What to Avoid in an Alaskan Malamute Breeder
Looking for the best Alaskan Malamute breeder also means weeding out the bad ones. It’s really important to make sure you’re not supporting irresponsible breeders as your money could lead to the unethical treatment of Alaskan Malamutes and more dogs being put into shelters without homes.
We’ve included the red flags we look out for when determining whether a breeder is trustworthy to help you to avoid supporting someone who doesn’t deserve it.
One of the biggest warning signs you should look for is the breeder trying to rush you into a deal. We often hear stories of people who have been told they need to pay by a certain day (usually only a couple of days after initial contact) or else their puppy will be sold to someone else. In the majority of cases, the prospective owners have not even had a chance to meet the Malamute puppy yet.
If your breeder is pushing you into parting with cash in exchange for a puppy, particularly if they seem uninterested in your home situation, then you should not complete the deal.
Not allowing you to meet the mom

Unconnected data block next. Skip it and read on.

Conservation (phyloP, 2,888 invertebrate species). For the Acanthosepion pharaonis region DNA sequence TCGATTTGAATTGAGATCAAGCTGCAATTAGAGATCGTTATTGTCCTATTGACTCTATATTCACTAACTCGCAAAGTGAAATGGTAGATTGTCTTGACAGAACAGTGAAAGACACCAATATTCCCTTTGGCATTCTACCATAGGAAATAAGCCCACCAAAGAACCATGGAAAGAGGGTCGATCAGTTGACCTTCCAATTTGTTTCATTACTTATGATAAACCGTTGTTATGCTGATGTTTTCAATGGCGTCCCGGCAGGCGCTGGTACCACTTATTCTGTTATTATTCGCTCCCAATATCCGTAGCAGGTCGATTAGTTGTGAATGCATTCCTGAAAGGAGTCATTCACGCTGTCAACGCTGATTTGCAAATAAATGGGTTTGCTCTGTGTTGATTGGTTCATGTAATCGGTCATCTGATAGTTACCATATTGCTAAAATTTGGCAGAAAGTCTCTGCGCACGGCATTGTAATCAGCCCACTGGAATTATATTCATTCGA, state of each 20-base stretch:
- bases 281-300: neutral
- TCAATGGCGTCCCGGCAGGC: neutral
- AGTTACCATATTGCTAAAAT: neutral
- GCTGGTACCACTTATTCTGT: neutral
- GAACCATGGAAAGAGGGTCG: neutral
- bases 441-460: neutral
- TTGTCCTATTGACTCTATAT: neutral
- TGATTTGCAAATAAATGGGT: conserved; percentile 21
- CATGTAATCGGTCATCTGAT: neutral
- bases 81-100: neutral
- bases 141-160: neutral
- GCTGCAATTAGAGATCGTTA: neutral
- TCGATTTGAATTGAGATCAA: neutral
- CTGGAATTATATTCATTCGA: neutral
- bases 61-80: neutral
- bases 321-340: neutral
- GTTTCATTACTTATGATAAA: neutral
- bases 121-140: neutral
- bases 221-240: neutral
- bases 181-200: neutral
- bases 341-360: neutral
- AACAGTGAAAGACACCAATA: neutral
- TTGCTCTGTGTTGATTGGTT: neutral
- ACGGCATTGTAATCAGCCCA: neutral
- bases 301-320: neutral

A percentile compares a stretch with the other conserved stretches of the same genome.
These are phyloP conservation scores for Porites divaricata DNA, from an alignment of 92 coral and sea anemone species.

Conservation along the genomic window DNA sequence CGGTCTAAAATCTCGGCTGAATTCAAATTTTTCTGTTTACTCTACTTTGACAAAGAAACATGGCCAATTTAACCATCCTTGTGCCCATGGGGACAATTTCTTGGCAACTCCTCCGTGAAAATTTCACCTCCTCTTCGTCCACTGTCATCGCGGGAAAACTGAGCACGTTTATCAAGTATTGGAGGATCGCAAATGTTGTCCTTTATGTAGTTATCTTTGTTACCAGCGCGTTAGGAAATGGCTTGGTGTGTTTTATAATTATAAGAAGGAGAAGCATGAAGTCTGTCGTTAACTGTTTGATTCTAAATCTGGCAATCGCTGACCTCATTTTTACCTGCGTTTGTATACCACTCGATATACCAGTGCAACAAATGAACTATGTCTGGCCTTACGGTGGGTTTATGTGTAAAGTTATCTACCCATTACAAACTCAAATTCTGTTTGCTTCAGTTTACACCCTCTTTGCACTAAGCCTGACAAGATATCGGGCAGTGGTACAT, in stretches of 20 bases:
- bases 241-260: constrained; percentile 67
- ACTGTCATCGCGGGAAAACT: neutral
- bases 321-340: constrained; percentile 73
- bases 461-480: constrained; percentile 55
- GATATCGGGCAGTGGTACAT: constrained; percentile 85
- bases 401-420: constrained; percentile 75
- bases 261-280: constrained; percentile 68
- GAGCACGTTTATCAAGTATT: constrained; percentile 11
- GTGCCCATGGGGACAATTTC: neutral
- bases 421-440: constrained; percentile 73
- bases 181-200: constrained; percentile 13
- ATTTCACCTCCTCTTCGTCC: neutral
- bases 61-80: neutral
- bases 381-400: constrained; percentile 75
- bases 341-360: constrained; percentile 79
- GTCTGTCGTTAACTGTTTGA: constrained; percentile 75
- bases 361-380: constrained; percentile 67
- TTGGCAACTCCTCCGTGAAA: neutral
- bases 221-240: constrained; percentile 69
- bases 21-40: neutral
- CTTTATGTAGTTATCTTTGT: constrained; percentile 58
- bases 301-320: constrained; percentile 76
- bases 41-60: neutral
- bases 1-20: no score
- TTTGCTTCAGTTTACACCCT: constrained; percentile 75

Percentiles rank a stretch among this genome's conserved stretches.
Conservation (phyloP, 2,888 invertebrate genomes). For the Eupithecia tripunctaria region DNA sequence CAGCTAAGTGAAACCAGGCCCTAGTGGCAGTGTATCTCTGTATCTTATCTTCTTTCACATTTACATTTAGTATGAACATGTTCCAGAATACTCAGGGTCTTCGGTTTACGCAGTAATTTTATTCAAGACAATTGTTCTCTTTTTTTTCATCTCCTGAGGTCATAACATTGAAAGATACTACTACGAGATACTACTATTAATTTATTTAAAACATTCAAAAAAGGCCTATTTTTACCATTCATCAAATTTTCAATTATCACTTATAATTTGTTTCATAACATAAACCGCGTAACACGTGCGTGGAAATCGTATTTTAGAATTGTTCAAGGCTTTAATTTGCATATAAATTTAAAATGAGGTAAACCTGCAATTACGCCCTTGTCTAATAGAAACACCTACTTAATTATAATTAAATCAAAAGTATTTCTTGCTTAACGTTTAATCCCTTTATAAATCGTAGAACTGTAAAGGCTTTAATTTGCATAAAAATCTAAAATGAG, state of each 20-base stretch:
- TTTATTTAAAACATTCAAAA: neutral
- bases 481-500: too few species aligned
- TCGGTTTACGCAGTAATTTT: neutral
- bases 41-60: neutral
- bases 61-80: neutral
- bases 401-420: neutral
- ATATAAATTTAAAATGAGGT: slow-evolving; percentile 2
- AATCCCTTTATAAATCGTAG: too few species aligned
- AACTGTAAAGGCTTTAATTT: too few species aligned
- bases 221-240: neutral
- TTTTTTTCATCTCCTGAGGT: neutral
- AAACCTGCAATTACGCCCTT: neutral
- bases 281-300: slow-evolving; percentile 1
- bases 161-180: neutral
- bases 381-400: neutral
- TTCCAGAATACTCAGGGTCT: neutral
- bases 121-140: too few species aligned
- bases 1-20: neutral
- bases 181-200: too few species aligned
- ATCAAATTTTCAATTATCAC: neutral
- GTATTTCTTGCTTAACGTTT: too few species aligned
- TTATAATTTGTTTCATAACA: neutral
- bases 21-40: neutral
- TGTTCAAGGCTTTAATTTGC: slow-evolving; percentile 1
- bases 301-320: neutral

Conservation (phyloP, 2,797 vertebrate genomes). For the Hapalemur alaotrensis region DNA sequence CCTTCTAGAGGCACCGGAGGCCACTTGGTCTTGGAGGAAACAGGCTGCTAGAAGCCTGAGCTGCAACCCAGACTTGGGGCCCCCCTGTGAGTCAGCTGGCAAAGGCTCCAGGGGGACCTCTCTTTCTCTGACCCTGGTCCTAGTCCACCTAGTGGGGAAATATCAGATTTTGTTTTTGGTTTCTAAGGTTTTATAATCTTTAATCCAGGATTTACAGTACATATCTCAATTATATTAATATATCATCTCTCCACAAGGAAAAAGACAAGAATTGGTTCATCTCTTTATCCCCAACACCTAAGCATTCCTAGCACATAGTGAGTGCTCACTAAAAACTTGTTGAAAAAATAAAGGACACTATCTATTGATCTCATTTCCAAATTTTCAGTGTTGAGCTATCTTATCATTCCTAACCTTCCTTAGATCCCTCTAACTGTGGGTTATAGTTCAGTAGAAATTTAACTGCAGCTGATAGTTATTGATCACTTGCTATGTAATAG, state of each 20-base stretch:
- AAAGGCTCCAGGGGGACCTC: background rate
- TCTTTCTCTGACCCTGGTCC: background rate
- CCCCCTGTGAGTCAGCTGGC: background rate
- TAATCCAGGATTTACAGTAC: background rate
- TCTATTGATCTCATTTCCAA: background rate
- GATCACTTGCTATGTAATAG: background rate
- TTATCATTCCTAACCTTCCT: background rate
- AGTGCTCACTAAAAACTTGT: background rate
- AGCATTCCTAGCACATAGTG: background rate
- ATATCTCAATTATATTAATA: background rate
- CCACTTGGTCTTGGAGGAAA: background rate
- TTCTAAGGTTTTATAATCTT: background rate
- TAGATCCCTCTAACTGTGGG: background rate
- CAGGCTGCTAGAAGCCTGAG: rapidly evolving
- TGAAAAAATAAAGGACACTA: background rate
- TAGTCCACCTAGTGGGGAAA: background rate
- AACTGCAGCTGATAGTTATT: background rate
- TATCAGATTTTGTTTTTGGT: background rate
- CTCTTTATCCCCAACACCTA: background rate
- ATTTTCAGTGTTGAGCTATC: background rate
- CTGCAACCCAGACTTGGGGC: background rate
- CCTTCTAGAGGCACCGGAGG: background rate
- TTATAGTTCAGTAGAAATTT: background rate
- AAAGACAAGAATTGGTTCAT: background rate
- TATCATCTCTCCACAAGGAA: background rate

When you go to meet an Alaskan Malamute puppy, there should be no reason for the breeder to hide the mom from you. Seeing the puppy’s mom is vital as it provides evidence of what they will grow up to be like, and it suggests they are being brought up in a healthy environment (although this isn’t always the case!).
If the breeder makes excuses for why you can’t see the mom, for example saying they are asleep, on a walk or at the vet’s, there’s a very good chance that the puppies have no contact with the mom at all.
It also suggests that the puppies were actually born somewhere completely different to where you are meeting them, meaning your purchase could potentially fund an illegal puppy farm.
Arranging to exchange the puppy away from their home